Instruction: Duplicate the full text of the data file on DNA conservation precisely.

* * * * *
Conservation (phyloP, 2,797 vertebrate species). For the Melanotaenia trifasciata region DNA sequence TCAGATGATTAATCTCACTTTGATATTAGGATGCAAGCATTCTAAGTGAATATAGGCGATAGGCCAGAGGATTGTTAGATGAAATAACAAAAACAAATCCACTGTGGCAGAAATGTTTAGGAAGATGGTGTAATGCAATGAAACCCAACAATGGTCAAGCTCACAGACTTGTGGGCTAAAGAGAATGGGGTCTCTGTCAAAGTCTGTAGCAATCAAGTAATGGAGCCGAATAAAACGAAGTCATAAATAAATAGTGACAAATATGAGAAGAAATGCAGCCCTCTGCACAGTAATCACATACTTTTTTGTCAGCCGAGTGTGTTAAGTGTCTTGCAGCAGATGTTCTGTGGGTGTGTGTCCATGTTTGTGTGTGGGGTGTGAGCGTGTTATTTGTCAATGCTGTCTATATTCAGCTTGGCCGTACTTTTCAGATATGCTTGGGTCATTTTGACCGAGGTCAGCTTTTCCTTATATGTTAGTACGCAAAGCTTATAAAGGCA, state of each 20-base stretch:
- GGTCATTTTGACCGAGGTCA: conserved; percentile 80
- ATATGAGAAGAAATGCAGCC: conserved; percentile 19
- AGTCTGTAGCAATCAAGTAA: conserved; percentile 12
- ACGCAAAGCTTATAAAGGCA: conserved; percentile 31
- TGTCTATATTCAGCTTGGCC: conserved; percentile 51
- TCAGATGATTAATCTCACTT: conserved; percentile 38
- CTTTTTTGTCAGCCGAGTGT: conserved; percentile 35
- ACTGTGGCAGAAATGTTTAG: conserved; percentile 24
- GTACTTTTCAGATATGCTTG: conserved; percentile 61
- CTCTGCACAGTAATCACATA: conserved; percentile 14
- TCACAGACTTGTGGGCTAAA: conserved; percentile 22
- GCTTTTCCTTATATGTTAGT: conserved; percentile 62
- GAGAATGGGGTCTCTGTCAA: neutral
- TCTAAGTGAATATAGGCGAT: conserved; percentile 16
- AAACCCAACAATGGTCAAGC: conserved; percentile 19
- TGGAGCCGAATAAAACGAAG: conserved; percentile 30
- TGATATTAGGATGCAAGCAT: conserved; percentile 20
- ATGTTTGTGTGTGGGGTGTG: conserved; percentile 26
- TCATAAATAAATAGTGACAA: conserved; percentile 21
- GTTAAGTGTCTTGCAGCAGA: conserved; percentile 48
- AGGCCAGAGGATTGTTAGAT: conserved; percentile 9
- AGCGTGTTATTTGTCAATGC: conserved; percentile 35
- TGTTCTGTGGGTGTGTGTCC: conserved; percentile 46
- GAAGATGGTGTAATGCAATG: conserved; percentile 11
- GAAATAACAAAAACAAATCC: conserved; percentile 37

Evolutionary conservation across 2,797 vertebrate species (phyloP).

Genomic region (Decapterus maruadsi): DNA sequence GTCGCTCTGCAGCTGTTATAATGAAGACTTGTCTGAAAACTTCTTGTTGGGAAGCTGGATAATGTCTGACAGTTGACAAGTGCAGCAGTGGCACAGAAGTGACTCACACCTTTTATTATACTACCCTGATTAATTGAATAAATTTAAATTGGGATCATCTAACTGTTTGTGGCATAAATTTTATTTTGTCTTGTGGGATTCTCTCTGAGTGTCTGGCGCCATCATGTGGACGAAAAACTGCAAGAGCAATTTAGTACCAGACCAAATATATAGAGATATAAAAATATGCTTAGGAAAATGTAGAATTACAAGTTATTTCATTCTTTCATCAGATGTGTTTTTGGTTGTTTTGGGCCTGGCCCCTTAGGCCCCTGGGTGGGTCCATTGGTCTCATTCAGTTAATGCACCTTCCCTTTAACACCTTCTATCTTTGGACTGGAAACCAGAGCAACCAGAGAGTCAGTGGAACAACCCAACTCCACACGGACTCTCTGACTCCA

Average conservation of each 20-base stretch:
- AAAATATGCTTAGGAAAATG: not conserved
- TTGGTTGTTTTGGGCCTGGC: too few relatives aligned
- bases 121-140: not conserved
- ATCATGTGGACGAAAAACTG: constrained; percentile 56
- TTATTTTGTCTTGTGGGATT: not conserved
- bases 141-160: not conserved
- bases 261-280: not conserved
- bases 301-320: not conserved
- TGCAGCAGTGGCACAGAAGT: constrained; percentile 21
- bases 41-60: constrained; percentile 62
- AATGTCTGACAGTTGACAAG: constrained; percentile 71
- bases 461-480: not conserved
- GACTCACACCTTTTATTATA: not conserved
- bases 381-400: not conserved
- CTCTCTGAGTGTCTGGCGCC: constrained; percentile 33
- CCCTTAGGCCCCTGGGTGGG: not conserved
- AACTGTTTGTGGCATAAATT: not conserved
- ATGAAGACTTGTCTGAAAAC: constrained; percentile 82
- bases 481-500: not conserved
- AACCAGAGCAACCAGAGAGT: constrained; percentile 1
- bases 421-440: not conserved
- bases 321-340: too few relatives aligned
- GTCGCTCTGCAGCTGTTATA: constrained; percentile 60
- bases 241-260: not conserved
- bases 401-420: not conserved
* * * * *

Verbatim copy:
Conservation (phyloP, 2,797 vertebrate species). For the Melanotaenia trifasciata region DNA sequence TCAGATGATTAATCTCACTTTGATATTAGGATGCAAGCATTCTAAGTGAATATAGGCGATAGGCCAGAGGATTGTTAGATGAAATAACAAAAACAAATCCACTGTGGCAGAAATGTTTAGGAAGATGGTGTAATGCAATGAAACCCAACAATGGTCAAGCTCACAGACTTGTGGGCTAAAGAGAATGGGGTCTCTGTCAAAGTCTGTAGCAATCAAGTAATGGAGCCGAATAAAACGAAGTCATAAATAAATAGTGACAAATATGAGAAGAAATGCAGCCCTCTGCACAGTAATCACATACTTTTTTGTCAGCCGAGTGTGTTAAGTGTCTTGCAGCAGATGTTCTGTGGGTGTGTGTCCATGTTTGTGTGTGGGGTGTGAGCGTGTTATTTGTCAATGCTGTCTATATTCAGCTTGGCCGTACTTTTCAGATATGCTTGGGTCATTTTGACCGAGGTCAGCTTTTCCTTATATGTTAGTACGCAAAGCTTATAAAGGCA, state of each 20-base stretch:
- GGTCATTTTGACCGAGGTCA: conserved; percentile 80
- ATATGAGAAGAAATGCAGCC: conserved; percentile 19
- AGTCTGTAGCAATCAAGTAA: conserved; percentile 12
- ACGCAAAGCTTATAAAGGCA: conserved; percentile 31
- TGTCTATATTCAGCTTGGCC: conserved; percentile 51
- TCAGATGATTAATCTCACTT: conserved; percentile 38
- CTTTTTTGTCAGCCGAGTGT: conserved; percentile 35
- ACTGTGGCAGAAATGTTTAG: conserved; percentile 24
- GTACTTTTCAGATATGCTTG: conserved; percentile 61
- CTCTGCACAGTAATCACATA: conserved; percentile 14
- TCACAGACTTGTGGGCTAAA: conserved; percentile 22
- GCTTTTCCTTATATGTTAGT: conserved; percentile 62
- GAGAATGGGGTCTCTGTCAA: neutral
- TCTAAGTGAATATAGGCGAT: conserved; percentile 16
- AAACCCAACAATGGTCAAGC: conserved; percentile 19
- TGGAGCCGAATAAAACGAAG: conserved; percentile 30
- TGATATTAGGATGCAAGCAT: conserved; percentile 20
- ATGTTTGTGTGTGGGGTGTG: conserved; percentile 26
- TCATAAATAAATAGTGACAA: conserved; percentile 21
- GTTAAGTGTCTTGCAGCAGA: conserved; percentile 48
- AGGCCAGAGGATTGTTAGAT: conserved; percentile 9
- AGCGTGTTATTTGTCAATGC: conserved; percentile 35
- TGTTCTGTGGGTGTGTGTCC: conserved; percentile 46
- GAAGATGGTGTAATGCAATG: conserved; percentile 11
- GAAATAACAAAAACAAATCC: conserved; percentile 37

Evolutionary conservation across 2,797 vertebrate species (phyloP).

Genomic region (Decapterus maruadsi): DNA sequence GTCGCTCTGCAGCTGTTATAATGAAGACTTGTCTGAAAACTTCTTGTTGGGAAGCTGGATAATGTCTGACAGTTGACAAGTGCAGCAGTGGCACAGAAGTGACTCACACCTTTTATTATACTACCCTGATTAATTGAATAAATTTAAATTGGGATCATCTAACTGTTTGTGGCATAAATTTTATTTTGTCTTGTGGGATTCTCTCTGAGTGTCTGGCGCCATCATGTGGACGAAAAACTGCAAGAGCAATTTAGTACCAGACCAAATATATAGAGATATAAAAATATGCTTAGGAAAATGTAGAATTACAAGTTATTTCATTCTTTCATCAGATGTGTTTTTGGTTGTTTTGGGCCTGGCCCCTTAGGCCCCTGGGTGGGTCCATTGGTCTCATTCAGTTAATGCACCTTCCCTTTAACACCTTCTATCTTTGGACTGGAAACCAGAGCAACCAGAGAGTCAGTGGAACAACCCAACTCCACACGGACTCTCTGACTCCA

Average conservation of each 20-base stretch:
- AAAATATGCTTAGGAAAATG: not conserved
- TTGGTTGTTTTGGGCCTGGC: too few relatives aligned
- bases 121-140: not conserved
- ATCATGTGGACGAAAAACTG: constrained; percentile 56
- TTATTTTGTCTTGTGGGATT: not conserved
- bases 141-160: not conserved
- bases 261-280: not conserved
- bases 301-320: not conserved
- TGCAGCAGTGGCACAGAAGT: constrained; percentile 21
- bases 41-60: constrained; percentile 62
- AATGTCTGACAGTTGACAAG: constrained; percentile 71
- bases 461-480: not conserved
- GACTCACACCTTTTATTATA: not conserved
- bases 381-400: not conserved
- CTCTCTGAGTGTCTGGCGCC: constrained; percentile 33
- CCCTTAGGCCCCTGGGTGGG: not conserved
- AACTGTTTGTGGCATAAATT: not conserved
- ATGAAGACTTGTCTGAAAAC: constrained; percentile 82
- bases 481-500: not conserved
- AACCAGAGCAACCAGAGAGT: constrained; percentile 1
- bases 421-440: not conserved
- bases 321-340: too few relatives aligned
- GTCGCTCTGCAGCTGTTATA: constrained; percentile 60
- bases 241-260: not conserved
- bases 401-420: not conserved